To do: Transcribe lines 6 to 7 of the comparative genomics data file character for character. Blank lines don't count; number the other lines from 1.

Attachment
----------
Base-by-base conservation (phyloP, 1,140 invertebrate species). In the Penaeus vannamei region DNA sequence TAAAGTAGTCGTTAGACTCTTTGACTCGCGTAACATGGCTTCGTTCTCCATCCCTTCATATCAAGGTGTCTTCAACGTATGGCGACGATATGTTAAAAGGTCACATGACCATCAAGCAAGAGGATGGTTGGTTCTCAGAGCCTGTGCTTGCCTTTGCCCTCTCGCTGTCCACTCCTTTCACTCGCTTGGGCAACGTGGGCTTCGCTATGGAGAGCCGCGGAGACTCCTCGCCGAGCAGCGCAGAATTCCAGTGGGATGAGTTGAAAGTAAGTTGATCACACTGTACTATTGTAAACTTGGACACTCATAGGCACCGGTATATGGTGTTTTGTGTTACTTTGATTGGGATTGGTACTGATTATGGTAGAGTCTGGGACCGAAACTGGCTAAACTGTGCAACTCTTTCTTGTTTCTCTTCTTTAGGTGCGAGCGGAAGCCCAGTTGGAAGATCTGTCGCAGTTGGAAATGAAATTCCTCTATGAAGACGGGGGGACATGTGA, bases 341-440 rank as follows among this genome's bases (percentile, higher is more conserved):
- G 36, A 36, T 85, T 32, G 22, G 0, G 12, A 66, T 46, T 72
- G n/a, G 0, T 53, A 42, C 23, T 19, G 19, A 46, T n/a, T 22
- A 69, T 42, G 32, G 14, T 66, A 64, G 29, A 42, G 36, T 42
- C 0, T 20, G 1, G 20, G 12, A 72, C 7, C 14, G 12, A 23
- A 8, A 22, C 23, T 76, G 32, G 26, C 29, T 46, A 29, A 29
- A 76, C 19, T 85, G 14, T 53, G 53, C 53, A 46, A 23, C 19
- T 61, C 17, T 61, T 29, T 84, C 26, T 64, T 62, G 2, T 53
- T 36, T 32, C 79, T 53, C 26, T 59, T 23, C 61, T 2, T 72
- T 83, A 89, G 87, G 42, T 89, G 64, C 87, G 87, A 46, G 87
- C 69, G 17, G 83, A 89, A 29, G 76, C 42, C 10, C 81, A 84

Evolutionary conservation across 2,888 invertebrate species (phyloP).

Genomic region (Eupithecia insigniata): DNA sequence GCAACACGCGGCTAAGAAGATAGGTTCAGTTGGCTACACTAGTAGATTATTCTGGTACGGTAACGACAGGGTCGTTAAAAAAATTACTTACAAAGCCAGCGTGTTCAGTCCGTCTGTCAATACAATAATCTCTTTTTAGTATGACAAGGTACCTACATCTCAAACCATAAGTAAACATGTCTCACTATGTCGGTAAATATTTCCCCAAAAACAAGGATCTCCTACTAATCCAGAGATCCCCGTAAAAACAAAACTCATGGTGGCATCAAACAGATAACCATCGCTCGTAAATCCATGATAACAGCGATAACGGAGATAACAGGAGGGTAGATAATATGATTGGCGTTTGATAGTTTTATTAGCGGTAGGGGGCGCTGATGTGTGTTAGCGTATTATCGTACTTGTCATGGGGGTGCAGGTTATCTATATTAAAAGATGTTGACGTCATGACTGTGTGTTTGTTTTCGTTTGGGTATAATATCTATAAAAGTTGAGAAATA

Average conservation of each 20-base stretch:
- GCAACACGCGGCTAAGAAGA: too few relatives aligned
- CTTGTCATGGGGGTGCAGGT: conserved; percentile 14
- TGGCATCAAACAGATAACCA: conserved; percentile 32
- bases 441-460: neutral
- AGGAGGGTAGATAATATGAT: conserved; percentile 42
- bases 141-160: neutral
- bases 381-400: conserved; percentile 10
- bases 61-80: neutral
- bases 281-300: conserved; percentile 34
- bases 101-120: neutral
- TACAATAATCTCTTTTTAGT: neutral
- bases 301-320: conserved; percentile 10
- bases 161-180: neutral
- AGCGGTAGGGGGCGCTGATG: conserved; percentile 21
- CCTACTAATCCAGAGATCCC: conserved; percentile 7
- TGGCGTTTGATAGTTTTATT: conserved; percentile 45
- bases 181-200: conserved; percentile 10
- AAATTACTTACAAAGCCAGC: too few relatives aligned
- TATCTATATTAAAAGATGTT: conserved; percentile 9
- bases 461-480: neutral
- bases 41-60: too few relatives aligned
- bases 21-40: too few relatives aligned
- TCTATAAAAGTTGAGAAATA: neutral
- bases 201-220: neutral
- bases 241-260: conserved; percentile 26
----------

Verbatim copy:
- A 8, A 22, C 23, T 76, G 32, G 26, C 29, T 46, A 29, A 29
- A 76, C 19, T 85, G 14, T 53, G 53, C 53, A 46, A 23, C 19